Authors: Pete Hamill
PRAISE FOR A D
“In straightforward candor, with unflinching staccato, Hamill shows us that his fate was sealed from the moment of his birth.”
—Los Angeles Times Book Review
“Pete Hamill has a story to tell, a good one, and doesn’t waste a word doing it.”
“Pete Hamill’s thirty years of writing come to fruition
in A Drinking Life.
It is constructed seamlessly, with the pacing and eye for telling detail learned as a novelist and the hard, spare prose of a fine journalist.”
New York Times Book Review
“A Drinking Life
is much more than the story of Pete Hamill and the bottle. It’s also a classic American tale of a young person’s struggle to expand his horizons without doing violence to his personal identity.”
“This vibrantly written memoir is as much a recollection of Hamill’s Brooklyn childhood and his coming of age as a writer as it is the story of his alcohol abuse…. He’s written this book—and lived his life — with gusto and grace, and without apology.”
“It’s hard to change a family culture in one generation, and it’s even harder to find a writer who can take us along on this journey. In
A Drinking Life,
Pete Hamill does both. For any men trying to become the fathers they never had, and all readers pioneering in new emotional territory, this book is a gift of honesty, courage — and very good writing.”
“A Drinking Life
is a vivid report of a journey to the edge of self-destruction. It is tough-minded, brimming with energy and unflinchingly honest. Mr. Hamill may lament what drink did to his memories, but to judge from this account he never lost the best of them.”
—New York Times
“From a vantage point of two decades later, Hamill has written not a moralistic confession but a joyously honest testament to the drinking life, to its rewards no less than to its costs, which finally became too high.”
New York Sunday Newsday
“This is an honest, thoughtful, richly detailed memoir… that belongs on the same shelf with Jack London’s
— E. L. Doctorow
“A Drinking Life
is Pete Hamill at the top of his game, which puts him way up there with the best we have. If Scott Fitzgerald had been able to read it sixty years ago, who knows, we might have had half-a-dozen more
Tender Is the Nights.
Meanwhile, let’s count our blessings with
A Drinking Life.”
“Sad but never maudlin, tender but unsentimental, hard-bitten yet revealing,
A Drinking Life
is an unblinking look back at a life molded by a time and place that no longer exist. Hamill’s re-creation of New York of the ’30, ’40s, and ’50s is bracingly evocative. A pleasure to read.”
“An affectionate, accurate appraisal of a period — the ’40s and ’50s—when taverns were to working people what country clubs and health joints have become to so many today. It’s about growing up and growing old, working and trying to work, within the culture of drink.”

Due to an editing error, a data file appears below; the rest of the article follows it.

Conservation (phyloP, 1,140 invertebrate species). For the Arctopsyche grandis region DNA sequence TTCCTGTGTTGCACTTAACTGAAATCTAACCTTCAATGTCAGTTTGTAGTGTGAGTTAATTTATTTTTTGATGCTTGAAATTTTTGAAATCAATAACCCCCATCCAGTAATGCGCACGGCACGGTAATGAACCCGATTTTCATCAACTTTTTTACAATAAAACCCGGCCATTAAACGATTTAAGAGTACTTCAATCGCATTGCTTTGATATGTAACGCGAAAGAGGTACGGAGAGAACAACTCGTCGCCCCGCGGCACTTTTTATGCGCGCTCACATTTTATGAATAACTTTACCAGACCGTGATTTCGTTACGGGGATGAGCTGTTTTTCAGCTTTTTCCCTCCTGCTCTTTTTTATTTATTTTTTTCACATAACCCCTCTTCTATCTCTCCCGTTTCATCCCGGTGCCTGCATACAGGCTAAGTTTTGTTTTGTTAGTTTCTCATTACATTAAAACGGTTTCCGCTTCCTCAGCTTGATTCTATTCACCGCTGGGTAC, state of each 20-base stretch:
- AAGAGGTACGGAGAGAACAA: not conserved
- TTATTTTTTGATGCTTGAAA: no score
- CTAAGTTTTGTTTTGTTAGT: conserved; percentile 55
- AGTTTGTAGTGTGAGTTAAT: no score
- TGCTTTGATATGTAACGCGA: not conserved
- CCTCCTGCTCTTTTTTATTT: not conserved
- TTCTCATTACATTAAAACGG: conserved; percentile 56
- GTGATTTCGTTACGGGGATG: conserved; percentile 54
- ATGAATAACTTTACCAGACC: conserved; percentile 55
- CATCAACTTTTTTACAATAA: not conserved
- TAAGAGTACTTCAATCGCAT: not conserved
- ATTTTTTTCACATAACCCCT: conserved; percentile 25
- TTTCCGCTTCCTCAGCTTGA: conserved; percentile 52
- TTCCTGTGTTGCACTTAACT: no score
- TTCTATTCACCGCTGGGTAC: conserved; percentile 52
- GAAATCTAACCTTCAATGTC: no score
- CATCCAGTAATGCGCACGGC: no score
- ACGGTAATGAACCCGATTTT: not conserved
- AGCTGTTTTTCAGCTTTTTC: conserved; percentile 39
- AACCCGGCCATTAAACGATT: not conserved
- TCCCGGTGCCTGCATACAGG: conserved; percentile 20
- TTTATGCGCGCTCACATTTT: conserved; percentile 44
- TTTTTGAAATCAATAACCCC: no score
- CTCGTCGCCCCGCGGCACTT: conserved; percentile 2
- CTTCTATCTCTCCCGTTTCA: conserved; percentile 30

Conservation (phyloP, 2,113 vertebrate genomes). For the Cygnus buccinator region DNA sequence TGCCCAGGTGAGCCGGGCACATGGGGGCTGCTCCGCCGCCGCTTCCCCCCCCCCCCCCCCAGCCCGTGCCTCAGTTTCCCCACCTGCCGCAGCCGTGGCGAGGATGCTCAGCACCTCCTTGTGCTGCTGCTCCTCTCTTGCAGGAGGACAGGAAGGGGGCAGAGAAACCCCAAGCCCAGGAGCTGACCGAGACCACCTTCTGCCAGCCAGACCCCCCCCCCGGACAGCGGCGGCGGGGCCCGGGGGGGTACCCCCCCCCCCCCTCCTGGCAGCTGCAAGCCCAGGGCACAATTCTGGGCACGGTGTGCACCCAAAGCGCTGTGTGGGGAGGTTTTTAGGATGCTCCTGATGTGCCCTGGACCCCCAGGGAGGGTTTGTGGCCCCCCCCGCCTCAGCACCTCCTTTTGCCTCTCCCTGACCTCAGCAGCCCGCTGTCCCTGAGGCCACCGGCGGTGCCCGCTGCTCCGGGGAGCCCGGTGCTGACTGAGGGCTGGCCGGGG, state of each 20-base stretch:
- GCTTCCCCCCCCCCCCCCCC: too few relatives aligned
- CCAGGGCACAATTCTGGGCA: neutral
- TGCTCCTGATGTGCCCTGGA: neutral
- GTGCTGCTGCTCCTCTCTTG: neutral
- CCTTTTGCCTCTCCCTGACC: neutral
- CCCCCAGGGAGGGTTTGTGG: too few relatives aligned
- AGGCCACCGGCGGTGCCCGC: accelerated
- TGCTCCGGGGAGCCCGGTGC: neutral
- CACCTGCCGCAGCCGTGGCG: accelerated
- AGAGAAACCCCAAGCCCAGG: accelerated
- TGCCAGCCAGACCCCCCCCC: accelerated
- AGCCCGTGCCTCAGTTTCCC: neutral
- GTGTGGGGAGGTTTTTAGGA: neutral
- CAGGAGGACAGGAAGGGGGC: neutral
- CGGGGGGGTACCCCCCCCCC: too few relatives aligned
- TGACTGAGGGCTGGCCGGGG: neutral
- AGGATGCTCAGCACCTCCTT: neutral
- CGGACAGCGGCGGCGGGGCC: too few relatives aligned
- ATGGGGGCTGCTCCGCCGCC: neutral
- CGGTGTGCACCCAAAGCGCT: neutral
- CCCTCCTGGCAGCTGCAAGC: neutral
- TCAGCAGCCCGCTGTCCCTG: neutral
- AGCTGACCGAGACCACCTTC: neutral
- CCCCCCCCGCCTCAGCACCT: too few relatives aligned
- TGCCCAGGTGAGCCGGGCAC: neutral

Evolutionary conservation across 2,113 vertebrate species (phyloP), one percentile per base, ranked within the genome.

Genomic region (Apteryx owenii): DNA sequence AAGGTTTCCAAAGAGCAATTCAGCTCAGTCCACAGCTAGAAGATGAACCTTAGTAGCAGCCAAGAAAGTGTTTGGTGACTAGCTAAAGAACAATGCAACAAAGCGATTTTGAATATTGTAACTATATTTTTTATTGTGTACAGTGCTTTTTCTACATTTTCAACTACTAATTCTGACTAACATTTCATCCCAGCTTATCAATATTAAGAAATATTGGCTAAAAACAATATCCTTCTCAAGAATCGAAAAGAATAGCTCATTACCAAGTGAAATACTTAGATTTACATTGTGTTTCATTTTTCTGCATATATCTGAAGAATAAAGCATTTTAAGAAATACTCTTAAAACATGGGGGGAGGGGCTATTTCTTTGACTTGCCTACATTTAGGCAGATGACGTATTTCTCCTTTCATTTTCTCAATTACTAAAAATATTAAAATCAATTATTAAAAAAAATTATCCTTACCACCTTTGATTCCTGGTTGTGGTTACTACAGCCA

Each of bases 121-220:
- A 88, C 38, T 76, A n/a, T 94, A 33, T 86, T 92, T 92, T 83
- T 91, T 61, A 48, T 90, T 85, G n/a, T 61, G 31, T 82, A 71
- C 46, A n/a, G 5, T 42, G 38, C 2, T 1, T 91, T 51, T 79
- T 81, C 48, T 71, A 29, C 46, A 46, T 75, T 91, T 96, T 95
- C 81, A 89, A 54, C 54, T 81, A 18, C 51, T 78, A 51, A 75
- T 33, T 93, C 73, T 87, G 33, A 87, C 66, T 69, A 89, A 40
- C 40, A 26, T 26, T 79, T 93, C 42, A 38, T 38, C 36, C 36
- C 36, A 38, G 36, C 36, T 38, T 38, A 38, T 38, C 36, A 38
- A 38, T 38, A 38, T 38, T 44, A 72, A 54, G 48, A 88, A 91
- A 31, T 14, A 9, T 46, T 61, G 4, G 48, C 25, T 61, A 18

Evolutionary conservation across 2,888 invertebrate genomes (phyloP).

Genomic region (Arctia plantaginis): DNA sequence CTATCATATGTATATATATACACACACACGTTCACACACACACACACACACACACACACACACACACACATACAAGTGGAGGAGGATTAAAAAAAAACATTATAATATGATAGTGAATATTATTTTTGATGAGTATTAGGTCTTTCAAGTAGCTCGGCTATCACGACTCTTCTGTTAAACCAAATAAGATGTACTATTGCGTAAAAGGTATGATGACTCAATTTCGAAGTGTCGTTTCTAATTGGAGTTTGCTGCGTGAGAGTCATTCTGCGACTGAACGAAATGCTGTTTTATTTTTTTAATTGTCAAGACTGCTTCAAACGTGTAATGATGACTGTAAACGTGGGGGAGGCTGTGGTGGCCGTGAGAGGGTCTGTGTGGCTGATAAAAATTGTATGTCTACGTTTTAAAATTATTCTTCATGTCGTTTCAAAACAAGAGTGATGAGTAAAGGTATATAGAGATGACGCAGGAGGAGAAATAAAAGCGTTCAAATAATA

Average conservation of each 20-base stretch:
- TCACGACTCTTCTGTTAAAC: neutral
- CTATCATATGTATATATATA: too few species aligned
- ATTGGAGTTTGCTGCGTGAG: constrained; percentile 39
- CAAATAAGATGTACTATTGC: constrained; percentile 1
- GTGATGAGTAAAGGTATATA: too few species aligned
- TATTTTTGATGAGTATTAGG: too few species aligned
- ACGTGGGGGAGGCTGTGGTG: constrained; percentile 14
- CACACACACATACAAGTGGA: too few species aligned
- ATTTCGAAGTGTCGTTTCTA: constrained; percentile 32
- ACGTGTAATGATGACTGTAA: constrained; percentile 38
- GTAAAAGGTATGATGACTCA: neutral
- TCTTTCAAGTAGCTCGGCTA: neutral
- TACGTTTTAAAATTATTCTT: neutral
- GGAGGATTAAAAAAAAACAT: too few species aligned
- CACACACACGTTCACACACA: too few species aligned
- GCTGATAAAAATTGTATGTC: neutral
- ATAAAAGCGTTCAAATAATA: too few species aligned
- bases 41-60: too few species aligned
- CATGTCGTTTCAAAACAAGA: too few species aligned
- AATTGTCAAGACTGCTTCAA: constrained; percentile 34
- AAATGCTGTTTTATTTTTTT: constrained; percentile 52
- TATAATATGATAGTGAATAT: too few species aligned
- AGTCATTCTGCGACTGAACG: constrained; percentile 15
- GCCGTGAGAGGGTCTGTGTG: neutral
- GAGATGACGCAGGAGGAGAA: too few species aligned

—Mike Barnicle in, the
Boston Sunday Globe
“I felt at times during this book that I was reading my own story, and so will many others. This is not just about Pete Hamill’s seduction by booze but about a tragic condition…. Hamill’s book joins a new literature that eloquently shows a ‘drinking life’ isn’t the way to a writing life, or to any life at all.”
—Dan Wakefield in
“Hamill has written an extraordinary and intimate reflection on the roots of his character and his conscience and his imagination, and Pete Hamill being who he is, that is consequential reading.”
“Hamill consistently defies the squeamish objectivity of American journalism by writing explicitly about what he feels. And he does it not in the detached manner of a professional observer, but in his own strong, plainspoken voice.”
“Pete Hamill has made a fine career of covering the news, but his own story is probably as remarkable as any other he’s written.
A Drinking Life
is startling in its candor, detail, and insight.”
— Carl Hiassen
“An astonishing achievement. I can’t recall reading anyone’s memories of the earliest years of life that pulled me into them more forcefully and convincingly than Pete Hamill’s. His choice of the particular incident, the precise moment, the exact feeling, illuminates so much about the time and place and people of his childhood and later years that it is breathtaking. He has written a beautiful book.”
—Joan Ganz Cooney
“Hamill re-creates a time extinct, a Brooklyn of trolley cars, Dodgers, pails of beer, and pals like No Toes Nocera. This is not a jeremiad condemning drink but a thoughtful, funny, street-smart reflection on its consequences.”
“This moving memoir of a working-class kid coming of age simply demonstrates once again that Pete Hamill is in the first rank of American writers. It should be mandatory reading for every man (and woman), young or old.”
“The vivid and ultimately exhilarating account of the conquest of a dread affliction by a first-class writer.”
“In creating this frank, often unflattering record of his personal struggles, Hamill has gone beyond simply remembering. He has also bestowed a form of immortality upon a neighborhood that now exists only in memory, dissolved by drugs, poverty, and suburban exoduses. With straightforward, two-fisted prose that is rarely maudlin, Hamill both honors and transcends his past.”